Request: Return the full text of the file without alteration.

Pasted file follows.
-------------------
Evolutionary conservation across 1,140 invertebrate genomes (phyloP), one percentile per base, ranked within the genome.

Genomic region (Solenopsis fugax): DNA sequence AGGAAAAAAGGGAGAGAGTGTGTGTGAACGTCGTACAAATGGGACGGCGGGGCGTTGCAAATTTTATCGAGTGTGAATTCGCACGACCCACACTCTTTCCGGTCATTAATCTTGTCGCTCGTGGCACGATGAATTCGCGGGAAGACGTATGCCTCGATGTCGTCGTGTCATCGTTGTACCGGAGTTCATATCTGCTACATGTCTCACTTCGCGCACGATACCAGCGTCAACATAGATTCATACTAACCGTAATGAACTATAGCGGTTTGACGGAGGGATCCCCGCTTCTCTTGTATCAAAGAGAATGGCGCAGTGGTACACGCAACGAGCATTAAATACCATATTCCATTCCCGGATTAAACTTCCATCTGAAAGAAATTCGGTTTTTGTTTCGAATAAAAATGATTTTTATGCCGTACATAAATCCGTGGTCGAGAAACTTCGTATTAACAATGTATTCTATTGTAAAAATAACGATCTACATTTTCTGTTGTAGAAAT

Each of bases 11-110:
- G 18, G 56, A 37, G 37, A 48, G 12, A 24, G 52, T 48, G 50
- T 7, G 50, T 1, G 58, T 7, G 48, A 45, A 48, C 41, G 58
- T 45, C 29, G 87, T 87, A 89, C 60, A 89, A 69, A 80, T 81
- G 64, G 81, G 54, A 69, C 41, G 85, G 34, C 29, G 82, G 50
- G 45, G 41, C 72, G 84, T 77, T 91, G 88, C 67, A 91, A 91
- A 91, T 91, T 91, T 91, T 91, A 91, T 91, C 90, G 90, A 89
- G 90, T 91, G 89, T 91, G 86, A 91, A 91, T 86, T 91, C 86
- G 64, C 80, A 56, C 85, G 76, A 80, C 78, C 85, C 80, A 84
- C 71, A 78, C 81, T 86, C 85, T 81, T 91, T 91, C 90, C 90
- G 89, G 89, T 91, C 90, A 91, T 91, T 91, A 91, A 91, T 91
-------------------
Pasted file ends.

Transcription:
Evolutionary conservation across 1,140 invertebrate genomes (phyloP), one percentile per base, ranked within the genome.

Genomic region (Solenopsis fugax): DNA sequence AGGAAAAAAGGGAGAGAGTGTGTGTGAACGTCGTACAAATGGGACGGCGGGGCGTTGCAAATTTTATCGAGTGTGAATTCGCACGACCCACACTCTTTCCGGTCATTAATCTTGTCGCTCGTGGCACGATGAATTCGCGGGAAGACGTATGCCTCGATGTCGTCGTGTCATCGTTGTACCGGAGTTCATATCTGCTACATGTCTCACTTCGCGCACGATACCAGCGTCAACATAGATTCATACTAACCGTAATGAACTATAGCGGTTTGACGGAGGGATCCCCGCTTCTCTTGTATCAAAGAGAATGGCGCAGTGGTACACGCAACGAGCATTAAATACCATATTCCATTCCCGGATTAAACTTCCATCTGAAAGAAATTCGGTTTTTGTTTCGAATAAAAATGATTTTTATGCCGTACATAAATCCGTGGTCGAGAAACTTCGTATTAACAATGTATTCTATTGTAAAAATAACGATCTACATTTTCTGTTGTAGAAAT

Each of bases 11-110:
- G 18, G 56, A 37, G 37, A 48, G 12, A 24, G 52, T 48, G 50
- T 7, G 50, T 1, G 58, T 7, G 48, A 45, A 48, C 41, G 58
- T 45, C 29, G 87, T 87, A 89, C 60, A 89, A 69, A 80, T 81
- G 64, G 81, G 54, A 69, C 41, G 85, G 34, C 29, G 82, G 50
- G 45, G 41, C 72, G 84, T 77, T 91, G 88, C 67, A 91, A 91
- A 91, T 91, T 91, T 91, T 91, A 91, T 91, C 90, G 90, A 89
- G 90, T 91, G 89, T 91, G 86, A 91, A 91, T 86, T 91, C 86
- G 64, C 80, A 56, C 85, G 76, A 80, C 78, C 85, C 80, A 84
- C 71, A 78, C 81, T 86, C 85, T 81, T 91, T 91, C 90, C 90
- G 89, G 89, T 91, C 90, A 91, T 91, T 91, A 91, A 91, T 91